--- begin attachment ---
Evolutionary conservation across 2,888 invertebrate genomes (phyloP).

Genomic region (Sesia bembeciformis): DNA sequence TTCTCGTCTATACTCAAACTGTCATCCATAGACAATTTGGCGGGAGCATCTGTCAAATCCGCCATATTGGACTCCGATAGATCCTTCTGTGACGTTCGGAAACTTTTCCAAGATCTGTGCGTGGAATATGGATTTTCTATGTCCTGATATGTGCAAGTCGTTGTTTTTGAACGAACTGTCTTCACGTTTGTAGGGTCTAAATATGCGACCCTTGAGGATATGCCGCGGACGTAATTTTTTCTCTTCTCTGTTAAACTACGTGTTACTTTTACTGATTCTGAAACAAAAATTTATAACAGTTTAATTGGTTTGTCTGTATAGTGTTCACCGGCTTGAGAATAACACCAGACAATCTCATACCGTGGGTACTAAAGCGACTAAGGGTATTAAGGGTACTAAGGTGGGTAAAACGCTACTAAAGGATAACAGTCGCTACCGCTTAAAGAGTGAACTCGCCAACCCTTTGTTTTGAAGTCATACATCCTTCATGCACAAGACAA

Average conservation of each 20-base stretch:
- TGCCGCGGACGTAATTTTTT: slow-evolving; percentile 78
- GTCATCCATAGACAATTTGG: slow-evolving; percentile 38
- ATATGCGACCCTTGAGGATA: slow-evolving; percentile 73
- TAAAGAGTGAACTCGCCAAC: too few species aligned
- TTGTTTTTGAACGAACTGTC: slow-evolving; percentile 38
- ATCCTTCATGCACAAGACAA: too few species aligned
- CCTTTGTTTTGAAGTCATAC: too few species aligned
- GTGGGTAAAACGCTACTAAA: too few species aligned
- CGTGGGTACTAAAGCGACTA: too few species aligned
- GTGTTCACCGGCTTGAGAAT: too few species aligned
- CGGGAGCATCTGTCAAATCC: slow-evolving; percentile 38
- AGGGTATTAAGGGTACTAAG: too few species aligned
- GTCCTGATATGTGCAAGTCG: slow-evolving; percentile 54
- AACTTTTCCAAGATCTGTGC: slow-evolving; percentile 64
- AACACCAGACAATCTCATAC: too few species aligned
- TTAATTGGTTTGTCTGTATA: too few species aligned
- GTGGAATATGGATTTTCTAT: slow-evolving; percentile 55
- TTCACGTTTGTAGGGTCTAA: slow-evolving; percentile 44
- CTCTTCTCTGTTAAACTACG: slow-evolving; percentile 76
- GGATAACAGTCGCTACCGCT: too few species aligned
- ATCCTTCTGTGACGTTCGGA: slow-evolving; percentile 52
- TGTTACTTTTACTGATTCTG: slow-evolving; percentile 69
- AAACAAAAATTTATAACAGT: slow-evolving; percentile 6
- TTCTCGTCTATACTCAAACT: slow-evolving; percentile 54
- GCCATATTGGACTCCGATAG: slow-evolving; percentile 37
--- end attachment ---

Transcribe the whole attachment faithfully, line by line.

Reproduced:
Evolutionary conservation across 2,888 invertebrate genomes (phyloP).

Genomic region (Sesia bembeciformis): DNA sequence TTCTCGTCTATACTCAAACTGTCATCCATAGACAATTTGGCGGGAGCATCTGTCAAATCCGCCATATTGGACTCCGATAGATCCTTCTGTGACGTTCGGAAACTTTTCCAAGATCTGTGCGTGGAATATGGATTTTCTATGTCCTGATATGTGCAAGTCGTTGTTTTTGAACGAACTGTCTTCACGTTTGTAGGGTCTAAATATGCGACCCTTGAGGATATGCCGCGGACGTAATTTTTTCTCTTCTCTGTTAAACTACGTGTTACTTTTACTGATTCTGAAACAAAAATTTATAACAGTTTAATTGGTTTGTCTGTATAGTGTTCACCGGCTTGAGAATAACACCAGACAATCTCATACCGTGGGTACTAAAGCGACTAAGGGTATTAAGGGTACTAAGGTGGGTAAAACGCTACTAAAGGATAACAGTCGCTACCGCTTAAAGAGTGAACTCGCCAACCCTTTGTTTTGAAGTCATACATCCTTCATGCACAAGACAA

Average conservation of each 20-base stretch:
- TGCCGCGGACGTAATTTTTT: slow-evolving; percentile 78
- GTCATCCATAGACAATTTGG: slow-evolving; percentile 38
- ATATGCGACCCTTGAGGATA: slow-evolving; percentile 73
- TAAAGAGTGAACTCGCCAAC: too few species aligned
- TTGTTTTTGAACGAACTGTC: slow-evolving; percentile 38
- ATCCTTCATGCACAAGACAA: too few species aligned
- CCTTTGTTTTGAAGTCATAC: too few species aligned
- GTGGGTAAAACGCTACTAAA: too few species aligned
- CGTGGGTACTAAAGCGACTA: too few species aligned
- GTGTTCACCGGCTTGAGAAT: too few species aligned
- CGGGAGCATCTGTCAAATCC: slow-evolving; percentile 38
- AGGGTATTAAGGGTACTAAG: too few species aligned
- GTCCTGATATGTGCAAGTCG: slow-evolving; percentile 54
- AACTTTTCCAAGATCTGTGC: slow-evolving; percentile 64
- AACACCAGACAATCTCATAC: too few species aligned
- TTAATTGGTTTGTCTGTATA: too few species aligned
- GTGGAATATGGATTTTCTAT: slow-evolving; percentile 55
- TTCACGTTTGTAGGGTCTAA: slow-evolving; percentile 44
- CTCTTCTCTGTTAAACTACG: slow-evolving; percentile 76
- GGATAACAGTCGCTACCGCT: too few species aligned
- ATCCTTCTGTGACGTTCGGA: slow-evolving; percentile 52
- TGTTACTTTTACTGATTCTG: slow-evolving; percentile 69
- AAACAAAAATTTATAACAGT: slow-evolving; percentile 6
- TTCTCGTCTATACTCAAACT: slow-evolving; percentile 54
- GCCATATTGGACTCCGATAG: slow-evolving; percentile 37